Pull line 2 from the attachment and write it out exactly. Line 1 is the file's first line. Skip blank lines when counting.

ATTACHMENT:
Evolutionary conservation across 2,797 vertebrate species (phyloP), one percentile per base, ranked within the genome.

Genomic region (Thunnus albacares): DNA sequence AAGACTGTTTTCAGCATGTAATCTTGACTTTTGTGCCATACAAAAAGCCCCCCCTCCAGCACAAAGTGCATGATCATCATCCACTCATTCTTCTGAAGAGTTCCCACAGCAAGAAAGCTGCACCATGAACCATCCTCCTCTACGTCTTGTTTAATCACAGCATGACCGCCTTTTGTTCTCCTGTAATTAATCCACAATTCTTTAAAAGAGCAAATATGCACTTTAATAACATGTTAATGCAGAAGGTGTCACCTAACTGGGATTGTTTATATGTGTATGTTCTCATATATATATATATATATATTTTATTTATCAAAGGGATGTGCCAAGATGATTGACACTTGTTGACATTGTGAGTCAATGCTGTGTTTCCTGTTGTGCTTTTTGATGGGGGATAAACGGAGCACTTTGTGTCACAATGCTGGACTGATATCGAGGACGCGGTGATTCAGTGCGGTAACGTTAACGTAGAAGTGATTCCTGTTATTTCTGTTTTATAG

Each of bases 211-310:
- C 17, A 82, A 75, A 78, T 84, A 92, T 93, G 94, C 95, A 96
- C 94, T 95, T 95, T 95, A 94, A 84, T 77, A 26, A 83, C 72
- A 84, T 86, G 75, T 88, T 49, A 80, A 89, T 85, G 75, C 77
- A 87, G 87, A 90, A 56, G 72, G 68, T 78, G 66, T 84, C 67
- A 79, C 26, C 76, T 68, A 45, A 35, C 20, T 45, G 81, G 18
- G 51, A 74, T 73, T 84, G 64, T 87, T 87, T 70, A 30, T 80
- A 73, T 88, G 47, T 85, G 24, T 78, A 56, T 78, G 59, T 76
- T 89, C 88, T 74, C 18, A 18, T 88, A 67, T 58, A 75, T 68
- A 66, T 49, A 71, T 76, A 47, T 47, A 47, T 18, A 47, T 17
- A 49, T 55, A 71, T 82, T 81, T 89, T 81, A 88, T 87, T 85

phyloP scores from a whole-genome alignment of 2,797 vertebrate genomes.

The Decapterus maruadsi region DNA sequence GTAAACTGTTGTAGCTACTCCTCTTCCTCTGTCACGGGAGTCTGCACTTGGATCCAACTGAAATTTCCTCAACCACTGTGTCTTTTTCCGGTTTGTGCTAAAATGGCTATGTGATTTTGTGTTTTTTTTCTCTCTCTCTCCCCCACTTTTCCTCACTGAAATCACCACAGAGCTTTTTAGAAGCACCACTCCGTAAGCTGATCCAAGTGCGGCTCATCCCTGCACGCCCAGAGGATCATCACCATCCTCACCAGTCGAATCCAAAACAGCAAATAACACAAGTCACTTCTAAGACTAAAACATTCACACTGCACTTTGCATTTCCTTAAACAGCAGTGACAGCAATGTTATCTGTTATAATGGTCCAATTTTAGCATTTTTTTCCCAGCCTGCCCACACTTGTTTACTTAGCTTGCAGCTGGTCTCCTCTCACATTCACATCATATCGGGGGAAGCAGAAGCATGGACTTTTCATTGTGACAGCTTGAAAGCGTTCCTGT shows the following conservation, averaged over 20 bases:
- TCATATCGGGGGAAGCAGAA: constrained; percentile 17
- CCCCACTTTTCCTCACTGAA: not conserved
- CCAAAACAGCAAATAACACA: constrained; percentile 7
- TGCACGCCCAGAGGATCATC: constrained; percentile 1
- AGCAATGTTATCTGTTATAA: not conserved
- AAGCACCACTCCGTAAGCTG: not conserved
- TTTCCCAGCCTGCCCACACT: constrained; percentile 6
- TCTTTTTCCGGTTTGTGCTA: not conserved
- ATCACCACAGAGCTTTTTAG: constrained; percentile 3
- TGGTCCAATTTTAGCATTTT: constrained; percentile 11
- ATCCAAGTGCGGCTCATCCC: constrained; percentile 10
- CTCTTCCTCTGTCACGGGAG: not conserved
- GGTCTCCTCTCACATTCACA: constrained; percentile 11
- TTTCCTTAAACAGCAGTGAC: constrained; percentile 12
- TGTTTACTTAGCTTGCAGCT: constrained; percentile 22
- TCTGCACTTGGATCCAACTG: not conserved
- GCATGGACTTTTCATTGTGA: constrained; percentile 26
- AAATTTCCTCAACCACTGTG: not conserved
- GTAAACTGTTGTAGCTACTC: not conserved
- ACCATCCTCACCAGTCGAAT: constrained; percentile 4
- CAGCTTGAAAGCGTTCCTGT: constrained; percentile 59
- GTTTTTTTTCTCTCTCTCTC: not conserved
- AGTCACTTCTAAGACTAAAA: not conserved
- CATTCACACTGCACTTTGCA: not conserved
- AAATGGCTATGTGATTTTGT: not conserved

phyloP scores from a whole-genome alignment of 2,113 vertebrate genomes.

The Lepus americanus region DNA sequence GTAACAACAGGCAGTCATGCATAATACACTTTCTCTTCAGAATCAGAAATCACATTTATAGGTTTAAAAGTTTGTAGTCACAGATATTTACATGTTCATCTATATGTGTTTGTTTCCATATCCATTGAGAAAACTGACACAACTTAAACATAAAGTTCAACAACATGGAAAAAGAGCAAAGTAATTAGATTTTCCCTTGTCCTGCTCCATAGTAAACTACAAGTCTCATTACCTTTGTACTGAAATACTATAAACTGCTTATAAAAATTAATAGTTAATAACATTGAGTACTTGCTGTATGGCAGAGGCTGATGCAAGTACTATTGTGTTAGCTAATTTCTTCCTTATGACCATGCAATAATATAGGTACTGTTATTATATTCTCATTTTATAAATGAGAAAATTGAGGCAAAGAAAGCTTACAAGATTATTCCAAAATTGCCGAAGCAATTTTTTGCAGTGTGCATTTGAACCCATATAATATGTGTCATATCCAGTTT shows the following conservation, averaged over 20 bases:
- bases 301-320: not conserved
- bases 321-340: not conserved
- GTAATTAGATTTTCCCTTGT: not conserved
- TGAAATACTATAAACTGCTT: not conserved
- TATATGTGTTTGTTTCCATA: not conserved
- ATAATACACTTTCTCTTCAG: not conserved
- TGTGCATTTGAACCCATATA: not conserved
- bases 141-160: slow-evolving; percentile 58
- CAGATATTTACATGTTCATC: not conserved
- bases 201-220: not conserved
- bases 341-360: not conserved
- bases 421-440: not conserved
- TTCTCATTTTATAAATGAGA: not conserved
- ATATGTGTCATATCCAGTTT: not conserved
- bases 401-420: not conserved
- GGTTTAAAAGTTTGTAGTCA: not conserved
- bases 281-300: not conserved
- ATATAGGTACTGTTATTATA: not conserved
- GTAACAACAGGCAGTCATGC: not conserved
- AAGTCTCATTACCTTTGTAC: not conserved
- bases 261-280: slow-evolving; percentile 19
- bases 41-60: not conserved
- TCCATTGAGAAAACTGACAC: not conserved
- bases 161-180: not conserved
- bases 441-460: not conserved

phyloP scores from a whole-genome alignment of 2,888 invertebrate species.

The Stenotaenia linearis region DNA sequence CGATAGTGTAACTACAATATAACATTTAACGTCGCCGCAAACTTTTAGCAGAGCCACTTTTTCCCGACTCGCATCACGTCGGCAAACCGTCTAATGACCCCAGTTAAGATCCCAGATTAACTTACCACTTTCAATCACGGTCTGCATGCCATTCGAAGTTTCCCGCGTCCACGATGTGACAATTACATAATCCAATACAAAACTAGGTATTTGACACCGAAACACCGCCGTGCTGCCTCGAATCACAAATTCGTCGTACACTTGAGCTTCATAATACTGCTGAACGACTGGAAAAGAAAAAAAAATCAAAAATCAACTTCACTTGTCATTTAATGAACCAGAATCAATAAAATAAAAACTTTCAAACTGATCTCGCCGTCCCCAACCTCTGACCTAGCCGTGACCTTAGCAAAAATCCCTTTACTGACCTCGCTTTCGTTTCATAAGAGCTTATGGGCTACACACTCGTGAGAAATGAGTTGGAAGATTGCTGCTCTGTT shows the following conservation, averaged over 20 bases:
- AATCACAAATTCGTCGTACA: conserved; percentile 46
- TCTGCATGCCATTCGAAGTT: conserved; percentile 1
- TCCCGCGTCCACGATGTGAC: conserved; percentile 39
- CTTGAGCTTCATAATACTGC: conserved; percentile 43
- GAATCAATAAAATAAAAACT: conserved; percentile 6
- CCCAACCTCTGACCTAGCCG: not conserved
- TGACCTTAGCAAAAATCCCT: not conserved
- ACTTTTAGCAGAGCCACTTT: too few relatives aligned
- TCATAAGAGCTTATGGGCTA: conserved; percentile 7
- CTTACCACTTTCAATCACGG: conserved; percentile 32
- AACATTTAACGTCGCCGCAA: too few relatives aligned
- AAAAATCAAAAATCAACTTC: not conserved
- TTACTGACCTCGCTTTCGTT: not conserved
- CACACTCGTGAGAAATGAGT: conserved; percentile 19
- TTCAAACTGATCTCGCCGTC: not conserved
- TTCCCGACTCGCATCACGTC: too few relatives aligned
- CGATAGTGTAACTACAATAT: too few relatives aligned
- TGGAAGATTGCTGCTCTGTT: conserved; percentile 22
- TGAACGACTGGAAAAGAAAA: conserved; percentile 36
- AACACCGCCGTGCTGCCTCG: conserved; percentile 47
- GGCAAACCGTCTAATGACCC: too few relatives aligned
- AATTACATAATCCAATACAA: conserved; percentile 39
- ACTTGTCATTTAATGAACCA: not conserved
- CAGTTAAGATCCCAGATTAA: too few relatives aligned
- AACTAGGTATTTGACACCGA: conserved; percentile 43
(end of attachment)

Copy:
Genomic region (Thunnus albacares): DNA sequence AAGACTGTTTTCAGCATGTAATCTTGACTTTTGTGCCATACAAAAAGCCCCCCCTCCAGCACAAAGTGCATGATCATCATCCACTCATTCTTCTGAAGAGTTCCCACAGCAAGAAAGCTGCACCATGAACCATCCTCCTCTACGTCTTGTTTAATCACAGCATGACCGCCTTTTGTTCTCCTGTAATTAATCCACAATTCTTTAAAAGAGCAAATATGCACTTTAATAACATGTTAATGCAGAAGGTGTCACCTAACTGGGATTGTTTATATGTGTATGTTCTCATATATATATATATATATATTTTATTTATCAAAGGGATGTGCCAAGATGATTGACACTTGTTGACATTGTGAGTCAATGCTGTGTTTCCTGTTGTGCTTTTTGATGGGGGATAAACGGAGCACTTTGTGTCACAATGCTGGACTGATATCGAGGACGCGGTGATTCAGTGCGGTAACGTTAACGTAGAAGTGATTCCTGTTATTTCTGTTTTATAG